Too many of us understand and have gone through that. :S

Thank you for sharing with us about your wonderful grandfather!

Perhaps he and my grandfathers, along with other grandparents are chatting in ASL up there!!!


ASL Risen said...

Iam Mine, pls pass me a BIG box of tissues! My eyes got flooded with tears!

Oh my gosh! Your grandfather's last word "ILY" touched my heart!!

Barb, HUGS!!! Shawn

Karen Mayes said...

Beautiful. "I love you" in any forms... spoken, written, signed... as the last words before departing... always powerful. Your grandfather communicated with you and your family... beautiful. He recognized all of you and accepted all of you... beautiful.

mochame said...

Oh, You touch my heart and already filled my tears!

Anonymous said...

oh, oh, oh, where is that tissue? Please do pass it on to me. Tears flowing down on my face.

Wow, I am so glad that you and your family was there for your grandfather! Those little things such as saying ILY in sign does make a huge impact on you and your life!

I do wonder, is your grandmother still living? If so, was she surprised to find that you have Deaf children as well?

Thanks so much for sharing your story Barb! Hopefully people will share more stories like yours and Ron. And in that will encourage hearing parents of Deaf children to make good decisions for their well being and future.

Kelly -

Barb DiGi said...

Aww, gee, I should have warned you about having the Kleenex in hand so sorry about that.

My grandpop tried his best to communicate with us just like my grandmom who is now still living at the golden age of 92 yrs old. Fortunately, she is blessed with good health (she drinks beer every Sunday!).

My grandmom is living with my deaf parents and has been surrounded with deaf friends visiting them. She is now the only hearing person in the house but she participates in conversing with my parents' friends using gestures and they love her dearly. It helps that she has an outgoing personality and loves to talk.

When she found out that my children are deaf, she was half surprised especially that my older sister already had two hearing children. My grandmom loves all of her grandchildren equally and gives them undivided attention. God bless her!

Ocean said...

A beautiful and touching story indeed, Barb.

I have to confess... I didn't have quite the same sort of communication problems with my family, in that I do have above-average speech and lipreading skills.

However, in spite of such skills, trying to communicate at family gatherings such as Christmas always ended up being something of a lesson in frustration, trying to follow all the conversations, etc.

The result is that I feel more or less like an outside in my own family, and thus I truthfully don't spend much time with my family members.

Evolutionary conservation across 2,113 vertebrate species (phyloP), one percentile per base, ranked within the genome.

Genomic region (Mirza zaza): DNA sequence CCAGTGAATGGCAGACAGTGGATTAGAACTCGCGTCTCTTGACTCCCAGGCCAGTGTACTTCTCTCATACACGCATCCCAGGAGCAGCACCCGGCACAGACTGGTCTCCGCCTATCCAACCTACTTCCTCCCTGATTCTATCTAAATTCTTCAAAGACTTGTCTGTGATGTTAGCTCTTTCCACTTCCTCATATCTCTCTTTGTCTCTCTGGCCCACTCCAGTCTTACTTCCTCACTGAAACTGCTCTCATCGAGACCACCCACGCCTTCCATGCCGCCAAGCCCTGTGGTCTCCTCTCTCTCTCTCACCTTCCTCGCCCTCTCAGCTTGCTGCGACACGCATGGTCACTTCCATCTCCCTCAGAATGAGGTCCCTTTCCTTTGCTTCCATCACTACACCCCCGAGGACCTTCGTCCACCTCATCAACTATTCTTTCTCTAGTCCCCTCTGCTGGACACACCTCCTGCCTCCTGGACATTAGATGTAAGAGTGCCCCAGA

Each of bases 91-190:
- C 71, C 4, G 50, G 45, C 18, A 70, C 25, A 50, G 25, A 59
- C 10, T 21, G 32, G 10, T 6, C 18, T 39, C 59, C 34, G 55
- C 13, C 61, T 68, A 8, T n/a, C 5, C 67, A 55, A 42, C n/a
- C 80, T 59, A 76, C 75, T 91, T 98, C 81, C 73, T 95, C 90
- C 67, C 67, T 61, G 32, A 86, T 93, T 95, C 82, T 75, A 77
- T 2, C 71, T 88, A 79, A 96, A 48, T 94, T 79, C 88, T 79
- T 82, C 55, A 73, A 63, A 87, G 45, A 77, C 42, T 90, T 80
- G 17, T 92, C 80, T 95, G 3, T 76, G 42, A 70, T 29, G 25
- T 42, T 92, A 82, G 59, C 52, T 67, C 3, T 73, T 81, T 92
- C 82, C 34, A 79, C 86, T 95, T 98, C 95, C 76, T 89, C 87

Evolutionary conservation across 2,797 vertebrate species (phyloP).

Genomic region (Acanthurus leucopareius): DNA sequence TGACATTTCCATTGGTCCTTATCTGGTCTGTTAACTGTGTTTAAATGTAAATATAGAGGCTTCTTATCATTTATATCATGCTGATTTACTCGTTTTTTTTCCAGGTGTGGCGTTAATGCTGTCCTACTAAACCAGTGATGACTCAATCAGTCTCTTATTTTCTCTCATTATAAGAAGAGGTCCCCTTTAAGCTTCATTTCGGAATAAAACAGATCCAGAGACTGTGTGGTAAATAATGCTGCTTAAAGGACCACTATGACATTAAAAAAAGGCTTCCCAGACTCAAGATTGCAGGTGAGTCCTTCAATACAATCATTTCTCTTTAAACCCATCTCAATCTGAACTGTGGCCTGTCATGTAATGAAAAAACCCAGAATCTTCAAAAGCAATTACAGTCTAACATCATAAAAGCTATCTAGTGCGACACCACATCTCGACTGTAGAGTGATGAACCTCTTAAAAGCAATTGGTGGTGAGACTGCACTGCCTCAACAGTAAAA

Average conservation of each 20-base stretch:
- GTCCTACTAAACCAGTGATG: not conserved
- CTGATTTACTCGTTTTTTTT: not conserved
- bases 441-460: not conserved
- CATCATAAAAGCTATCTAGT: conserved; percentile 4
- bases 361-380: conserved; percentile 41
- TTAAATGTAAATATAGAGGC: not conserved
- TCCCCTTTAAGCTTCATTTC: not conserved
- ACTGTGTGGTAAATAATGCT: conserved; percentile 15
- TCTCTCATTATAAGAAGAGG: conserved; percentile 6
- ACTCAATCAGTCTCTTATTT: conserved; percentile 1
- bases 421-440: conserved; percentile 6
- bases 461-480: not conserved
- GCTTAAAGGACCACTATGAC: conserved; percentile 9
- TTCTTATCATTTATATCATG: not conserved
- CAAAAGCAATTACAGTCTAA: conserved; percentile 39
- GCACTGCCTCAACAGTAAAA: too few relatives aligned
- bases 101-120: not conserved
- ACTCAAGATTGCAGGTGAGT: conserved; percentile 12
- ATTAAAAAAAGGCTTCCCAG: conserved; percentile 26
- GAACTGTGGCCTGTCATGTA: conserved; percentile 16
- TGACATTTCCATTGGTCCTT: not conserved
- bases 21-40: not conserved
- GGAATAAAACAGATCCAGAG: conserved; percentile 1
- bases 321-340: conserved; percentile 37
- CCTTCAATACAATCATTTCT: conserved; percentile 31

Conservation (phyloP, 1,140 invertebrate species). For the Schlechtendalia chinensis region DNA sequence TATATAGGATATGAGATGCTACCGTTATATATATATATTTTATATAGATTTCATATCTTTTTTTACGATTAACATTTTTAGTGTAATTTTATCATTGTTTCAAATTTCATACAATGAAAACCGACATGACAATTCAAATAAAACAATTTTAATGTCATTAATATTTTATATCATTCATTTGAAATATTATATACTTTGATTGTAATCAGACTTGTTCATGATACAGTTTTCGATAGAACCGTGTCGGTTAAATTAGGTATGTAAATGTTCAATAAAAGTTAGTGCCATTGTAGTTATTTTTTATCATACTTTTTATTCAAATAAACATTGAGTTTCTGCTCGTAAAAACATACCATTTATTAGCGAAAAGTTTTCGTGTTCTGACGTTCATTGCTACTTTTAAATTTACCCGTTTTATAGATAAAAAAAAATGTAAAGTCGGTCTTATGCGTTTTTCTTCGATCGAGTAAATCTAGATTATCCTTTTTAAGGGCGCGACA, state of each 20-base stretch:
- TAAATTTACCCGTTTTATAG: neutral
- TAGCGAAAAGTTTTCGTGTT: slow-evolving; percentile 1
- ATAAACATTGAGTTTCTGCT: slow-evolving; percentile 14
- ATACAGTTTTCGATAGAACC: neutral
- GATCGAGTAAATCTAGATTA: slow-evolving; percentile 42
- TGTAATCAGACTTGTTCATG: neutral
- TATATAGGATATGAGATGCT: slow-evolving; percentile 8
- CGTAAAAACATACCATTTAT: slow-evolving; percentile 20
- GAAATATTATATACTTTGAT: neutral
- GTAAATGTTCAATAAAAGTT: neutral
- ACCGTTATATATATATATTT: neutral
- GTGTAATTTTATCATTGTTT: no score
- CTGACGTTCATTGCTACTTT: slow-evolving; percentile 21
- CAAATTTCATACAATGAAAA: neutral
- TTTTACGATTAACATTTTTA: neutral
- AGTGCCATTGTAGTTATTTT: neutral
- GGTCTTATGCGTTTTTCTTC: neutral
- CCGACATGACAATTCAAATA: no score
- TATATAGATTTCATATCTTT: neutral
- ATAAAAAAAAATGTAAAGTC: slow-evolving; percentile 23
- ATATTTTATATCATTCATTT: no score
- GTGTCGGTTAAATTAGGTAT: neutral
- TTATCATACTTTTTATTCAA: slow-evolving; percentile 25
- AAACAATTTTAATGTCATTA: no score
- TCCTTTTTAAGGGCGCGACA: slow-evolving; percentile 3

Yes, I have made some sacrifices as a result of such choices, and that does hurt. When my father died of a massive heart attack a couple of years ago, I hadn't seen him for over two years, and that was hard. I never got a chance to say goodbye, and we never really talked about my being Deaf or the issues that raised in my family relationships.

That's a bitter pill to swallow, and something I will live with for the rest of my life.

Anonymous said...

Oh Barb, your grandma drinks beer every Sunday!

Man, She ROCKS! ;) That is just too funny!

So glad that she treats everyone equal with tons of love!

Lucky you~*

Kelly -

moxie_mocha said...


That was a beautiful story. Thanks for sharing.

Have you ever thought about making it into a short film with pictures of your family?


TigerSarah24 said...

Wow, very touching! My partner and I had tears streaming down our eyes and goosebumps.. our relatives have said the same thing when we bring our deaf friends to family events, they are always in awe, although they do ask us to speak, they always encouraged us to sign because it made us happy. Natural language.

God bless you all

Deaf Poet said...

WOW!! I just watched your vlog, and I cried so hard at your grandfather's love for you all by saying ILY as his last words. You are very fortunate to have such closeness with your hearing family...partially cuz of Italian culture, I'm sure. Part of why I bawled was it brought back to my memory of my last time with my father who laid in hospital bed, dying, my older sister suggested we get someone, chaplain, to come...she came, she tried to encourage him to pray...he refused three times, slowly turned over and faced me, mouthed his words, "Leave...me...alone!" I was shocked and cried silently with my sister hugging me, also crying.
My sister told me (after he passed away) that the reason my dad stopped going to church was because I was deaf. Isn't that sad?! I've tried to communicate with him but it's always short and never had any long talks like he did with my other siblings.
So consider yourself blessed! Smile!
I don't know how I missed this one and a few others, so this is my late response...box of kleenex all gone but I got my own, smile! Keep on vlogging girl! You really blessed my heart with your vlogs n blogs! You are truly gifted n keeping using it! You ROCK!!!!!
Deaf Woman

Mr. Sandman said...

I know this comes many months later, but I'm reviewing everyone's vlogs/blogs for the DeafRead contest prior to voting, and am revisiting yours.

Thanks for sharing a very personal story-- I think it drives home yet again the point that communication is vital to society, regardless of the language used. I think your grandfather "got" that at the very end. It also emphasizes that love is universal.

Hope to see you at the upcoming conference? Thanks again for the help during the History conference at Gallaudet-- much appreciated! :)